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‘Raising the stakes: when business challenges deliver a greater recovery’

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Oilfield Technology,

Judy Peplinski, ATPI Griffinstone, discusses the importance of travel management for the oil and gas industry.

Planning for the future in any sector is tough at best, but in the energy industry the myriad of factors that affect energy prices makes forecasting particularly challenging. ATPI Griffinstone specialises in managing travel for the major players of the oil and gas industry, from those in the Exploration sector to Engineering and Drilling Services, and the list of considerations is extensive – not to mention diverse.

Weather events, political decisions and international treaties can cause our clients’ business plans to change in a heartbeat. Between 2014 and 2016, statistics from McKinsey & Company show that oilfield services and equipment (OFSE) sector revenues dropped, meaning the low crude oil prices led to reduced exploration and production activity. This inevitably affected the travel spending as well as other support services in the industry.

Nevertheless it is vital to take a long-term view, and thankfully, the good news is that the trend is positive. Growing demand from China and India, a trimming of supply from OPEC and Russia and political uncertainty has pushed up crude oil prices. This has also boosted investments in oil and gas exploration since 2017, which is expected to continue to rise a further 6 percent by 2025 according to Rystad Energy. In addition, Rystad Energy predicts that offshore investments are set to rise in 2019 after decreasing year on year during the industry downturn. The forecasted rise represents the first time that shale investments will not overtake offshore. With all this in mind, travel management companies (TMCs) have been under pressure to help our clients reduce costs and seek out better-value deals.

TMCs have spent some time showing how they can help firms go about their business in the most cost-effective way. It is unsurprising that we have been tasked with demonstrating our ‘value’ proposition – can we negotiate better prices to safely move those mission-critical travellers? Have we got the ability to streamline travel buying and hotel contracting for global operations? Can we give clients the data they need to better understand where they are spending their money? And perhaps the most important factor of all – can we help companies benefit from a higher level of staff efficiencies?

The answer is yes and if you’ve got a good TMC you’ve probably done all of that already. But that doesn’t mean there isn’t room for improvement as better times peek out from behind a cloud.

At ATPI Griffinstone our booking patterns show that the volume of travel is beginning to increase, typically an indicator of renewed exploration activity. In aviation, maritime and commercial shipping there is still no substitute for oil, while natural gas is increasingly viewed as the obvious replacement as coal power disappears. All of this plays a part in the demand for travel programmes in the energy sector and a forecast increase of up to 30% by 2040.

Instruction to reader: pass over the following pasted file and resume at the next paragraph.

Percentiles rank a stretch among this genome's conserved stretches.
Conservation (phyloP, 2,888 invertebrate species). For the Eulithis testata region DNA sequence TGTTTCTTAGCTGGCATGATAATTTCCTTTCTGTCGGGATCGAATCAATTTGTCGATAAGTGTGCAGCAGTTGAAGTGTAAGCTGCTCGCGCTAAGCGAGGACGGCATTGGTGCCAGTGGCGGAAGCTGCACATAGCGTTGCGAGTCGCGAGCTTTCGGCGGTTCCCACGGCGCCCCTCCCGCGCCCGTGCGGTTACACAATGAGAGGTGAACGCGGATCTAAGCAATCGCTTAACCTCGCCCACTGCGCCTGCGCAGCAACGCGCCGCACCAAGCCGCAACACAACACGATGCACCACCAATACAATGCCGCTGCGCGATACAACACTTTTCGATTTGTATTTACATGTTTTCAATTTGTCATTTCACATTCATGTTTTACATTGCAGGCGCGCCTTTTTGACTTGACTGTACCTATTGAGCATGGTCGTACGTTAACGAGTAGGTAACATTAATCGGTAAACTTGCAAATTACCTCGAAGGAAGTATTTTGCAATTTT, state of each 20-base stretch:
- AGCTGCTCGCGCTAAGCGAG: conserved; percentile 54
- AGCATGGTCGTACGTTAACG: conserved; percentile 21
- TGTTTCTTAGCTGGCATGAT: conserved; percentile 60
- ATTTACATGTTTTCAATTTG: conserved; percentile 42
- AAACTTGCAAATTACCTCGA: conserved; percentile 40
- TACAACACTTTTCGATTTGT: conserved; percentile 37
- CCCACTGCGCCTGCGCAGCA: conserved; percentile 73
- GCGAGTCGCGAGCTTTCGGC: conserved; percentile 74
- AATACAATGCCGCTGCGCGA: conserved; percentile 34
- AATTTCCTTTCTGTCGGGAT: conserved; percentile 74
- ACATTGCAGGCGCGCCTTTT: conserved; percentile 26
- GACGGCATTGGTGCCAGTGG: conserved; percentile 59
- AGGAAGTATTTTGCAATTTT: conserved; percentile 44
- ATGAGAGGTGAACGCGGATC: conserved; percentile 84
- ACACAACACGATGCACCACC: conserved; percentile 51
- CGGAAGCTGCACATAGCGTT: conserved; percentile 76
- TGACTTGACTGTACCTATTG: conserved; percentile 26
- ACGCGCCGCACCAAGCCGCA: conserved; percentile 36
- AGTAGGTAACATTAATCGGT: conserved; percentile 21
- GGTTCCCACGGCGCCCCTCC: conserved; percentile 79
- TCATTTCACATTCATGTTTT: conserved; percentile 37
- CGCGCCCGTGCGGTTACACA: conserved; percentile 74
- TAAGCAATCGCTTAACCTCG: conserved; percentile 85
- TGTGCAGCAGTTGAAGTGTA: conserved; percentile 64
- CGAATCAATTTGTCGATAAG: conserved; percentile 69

Operators have done much of the hard work in re-evaluating their travel programmes in the downturn – ironically something they may not have done had prices been higher and the industry more buoyant. Now, companies should have a more integrated approach to travel procurement, with a more targeted list of suppliers offering great value. And with that in mind, it is time to make the most of the savings, while setting your TMC some fresh challenges.

One of the biggest areas is the issue of ‘total trip cost’. Historically energy firms haven’t been focused on this, considering the airline fare element the most important. TMCs are experts at getting best value for ground transport and managing hotel programmes to get best-available rates. They can also advise on expense management too, helping clients keep a firm control on overall spend.

Another area to consider is how travel can be integrated into your HR operations. Technology today can link in with personnel systems seamlessly, allowing companies to better manage crew changes, set reminders for vaccinations and visa renewal and handle holiday which means you always have the right and relevantly-qualified staff available and it reduces the need for manual checks. A travel workflow management tool specifically designed to help manage complex, end-to–end travel for the offshore energy sector can deliver important benefits such as better control, greater process compliance. optimised traveller safety and comprehensive reporting.

It is also worth making sure your TMC can demonstrate that it is continuously benchmarking your travel programme against similar organisations. At the same time, consider refreshing your policy rules at regular intervals. Look out for TMCs that have specialist tools in place to provide comprehensive reporting that can be flexible to your management information demands. Both of these steps will ensure you are working with the travel suppliers best suited for your requirements and have the measures in place to benefit from an efficiently managed travelling workforce.

When it comes to forward planning in the most complex of sectors, the devil is in the ever-changing details.

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